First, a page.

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“Transitional Joint” – Review Of Elzhi’s The Preface

By 09.07.08

When Elzhi comes up in a conversation, people tend to go back to his show-stealing bars on Little Brother’s “Hiding Places” from The Minstrel Show. Since that moment, fans have been clamoring for Elzhi to release a full-length solo LP to flex those spit-fire skills. Finally, Elzhi has released The Preface to hold them over.

Lyrically, Elzhi is just the mechanic people thought he was. Songs like “The Leak” and “Motown 25 (feat. Royce Da 5’9”) show the Detroit MC unleashing the same sort of barrage of metaphors and internal rhyme that made him so beloved. Both tracks are given the proper energetic backdrop for El to spit high-octane lines like: “perhaps my skill is real as G-Rap’s/ and feel as real as concealing drills in the kneecaps/ ya funny style gets 3 snaps in a circle.” “Brag Swag” is the pinnacle of this lyrical ferocity, as Elzhi continues his B-Boy posturing. Though these songs are short on substance, Elzhi’s awe-inspiring ability to rhyme every couple of syllables makes these songs the highlight of the album.

Unfortunately, Elzhi’s challenging rhyme schemes proves to be too difficult to maintain during more focused, themed songs. “Save Ya,” and “D.E.M.O.N.S.” are two songs in which Elzhi speaks on specific topics and his rhyme scheme becomes more reserved, leaning towards the more conventional monosyllabic rhyming at the end of each line. The production does little to remedy this tedium as Elzhi’s reliance mostly on Black Milk for the production provides little variation in sound throughout the whole album. Hopefully Elzhi will be able to refine his skill to be able to keep his insane flow while telling stories and speaking on topic.

The Preface does earn points for it’s more creative offerings. “Colors” and “Guessing Game” are novel ideas that will probably be copied in the future. It’s refreshing to see a new MC take these chances and execute them so capably. Elzhi, though, has little to no faith that his listener will be able to keep up as each of these boundary-pushing songs spend an inordinate amount of time explaining his gimmick to us. It becomes quite laborious to hear him spend 16 bars in between each verse to explain what’s going on.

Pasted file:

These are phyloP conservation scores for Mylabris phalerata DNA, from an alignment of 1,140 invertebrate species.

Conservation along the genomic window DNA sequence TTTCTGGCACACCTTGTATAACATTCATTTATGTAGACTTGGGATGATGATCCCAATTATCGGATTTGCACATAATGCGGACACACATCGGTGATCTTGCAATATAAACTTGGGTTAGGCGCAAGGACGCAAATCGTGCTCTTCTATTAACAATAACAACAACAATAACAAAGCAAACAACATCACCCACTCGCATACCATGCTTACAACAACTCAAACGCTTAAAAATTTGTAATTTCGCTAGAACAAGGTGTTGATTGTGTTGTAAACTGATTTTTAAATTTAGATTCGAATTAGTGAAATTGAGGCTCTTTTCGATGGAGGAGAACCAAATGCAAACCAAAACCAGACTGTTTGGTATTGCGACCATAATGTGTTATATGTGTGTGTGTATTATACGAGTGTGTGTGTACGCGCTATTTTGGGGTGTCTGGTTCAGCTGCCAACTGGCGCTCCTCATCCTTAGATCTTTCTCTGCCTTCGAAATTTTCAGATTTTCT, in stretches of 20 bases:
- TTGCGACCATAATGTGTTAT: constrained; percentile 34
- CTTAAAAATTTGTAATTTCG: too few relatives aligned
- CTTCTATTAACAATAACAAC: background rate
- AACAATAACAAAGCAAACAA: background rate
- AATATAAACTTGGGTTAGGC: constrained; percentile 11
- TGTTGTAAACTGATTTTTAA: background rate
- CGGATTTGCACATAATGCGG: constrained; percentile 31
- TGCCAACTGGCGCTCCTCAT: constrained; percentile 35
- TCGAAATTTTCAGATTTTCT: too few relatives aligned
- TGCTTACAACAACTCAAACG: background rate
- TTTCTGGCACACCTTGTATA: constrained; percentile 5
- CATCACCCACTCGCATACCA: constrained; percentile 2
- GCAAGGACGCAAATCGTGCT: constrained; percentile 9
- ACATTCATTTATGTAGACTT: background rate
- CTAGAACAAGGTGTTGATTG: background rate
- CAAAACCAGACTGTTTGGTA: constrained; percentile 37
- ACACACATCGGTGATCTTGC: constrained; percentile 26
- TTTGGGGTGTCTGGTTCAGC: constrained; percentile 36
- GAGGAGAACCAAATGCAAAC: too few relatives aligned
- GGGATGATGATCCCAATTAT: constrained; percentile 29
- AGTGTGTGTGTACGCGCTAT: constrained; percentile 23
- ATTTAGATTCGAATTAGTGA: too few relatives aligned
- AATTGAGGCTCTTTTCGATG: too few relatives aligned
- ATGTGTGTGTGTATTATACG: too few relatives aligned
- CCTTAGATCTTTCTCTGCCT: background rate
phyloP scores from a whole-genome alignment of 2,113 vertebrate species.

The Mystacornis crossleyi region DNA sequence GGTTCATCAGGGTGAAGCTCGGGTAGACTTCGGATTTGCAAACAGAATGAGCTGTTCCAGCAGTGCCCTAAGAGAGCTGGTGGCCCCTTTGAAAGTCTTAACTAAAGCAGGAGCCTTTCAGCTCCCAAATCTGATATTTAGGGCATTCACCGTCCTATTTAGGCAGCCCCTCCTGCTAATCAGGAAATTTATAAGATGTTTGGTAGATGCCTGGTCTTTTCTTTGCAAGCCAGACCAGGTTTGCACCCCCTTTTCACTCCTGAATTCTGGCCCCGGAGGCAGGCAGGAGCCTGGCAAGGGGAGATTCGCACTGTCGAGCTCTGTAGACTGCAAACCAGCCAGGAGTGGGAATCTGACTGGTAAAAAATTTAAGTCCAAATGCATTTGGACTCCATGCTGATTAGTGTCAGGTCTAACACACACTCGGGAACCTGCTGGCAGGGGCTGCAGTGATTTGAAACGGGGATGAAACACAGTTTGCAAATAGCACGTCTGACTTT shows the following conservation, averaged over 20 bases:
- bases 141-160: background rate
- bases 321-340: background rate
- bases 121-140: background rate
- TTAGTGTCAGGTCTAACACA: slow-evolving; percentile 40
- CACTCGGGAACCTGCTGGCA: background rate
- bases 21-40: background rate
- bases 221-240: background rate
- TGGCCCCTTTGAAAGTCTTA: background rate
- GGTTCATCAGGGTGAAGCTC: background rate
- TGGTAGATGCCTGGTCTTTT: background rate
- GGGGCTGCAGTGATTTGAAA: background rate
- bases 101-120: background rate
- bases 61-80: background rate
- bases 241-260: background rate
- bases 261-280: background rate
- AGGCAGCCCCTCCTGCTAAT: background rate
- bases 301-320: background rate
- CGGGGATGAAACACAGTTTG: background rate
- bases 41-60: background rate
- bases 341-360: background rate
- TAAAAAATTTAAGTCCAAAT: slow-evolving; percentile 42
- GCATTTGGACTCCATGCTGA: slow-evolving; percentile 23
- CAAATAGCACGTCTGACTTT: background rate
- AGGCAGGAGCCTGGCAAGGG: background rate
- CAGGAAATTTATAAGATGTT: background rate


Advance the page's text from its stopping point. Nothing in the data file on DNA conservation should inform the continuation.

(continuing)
Had Elzhi used his originality on actual song composition opposed to a lyrical showcase, The Preface would have increased it’s parameters quite a bit. Almost every song follows the three/16 bar verses with hooks formula. At 16 songs, this becomes tedious. The mostly mellow production does little to encourage Elzhi to launch into his high energy rhyming tirades. As Elzhi becomes more comfortable with his craft, more sonic changes are sure to come. Elzhi’s internal rhymes, metaphors and overall insane flow are the qualities that have spurned his fan base to look forward to this album. Those songs are available in spades. When Elzhi is able to apply this wordplay to his original concepts, he will truly be a force. The Preface serves as an adequate first chapter that makes listeners even more eager to get to the body of this young MC’s career.

Previously Posted – TSS Presents 15 Minutes With Elzhi


TAGSALBUM REVIEWSBLACK MILKElzhiThe Preface

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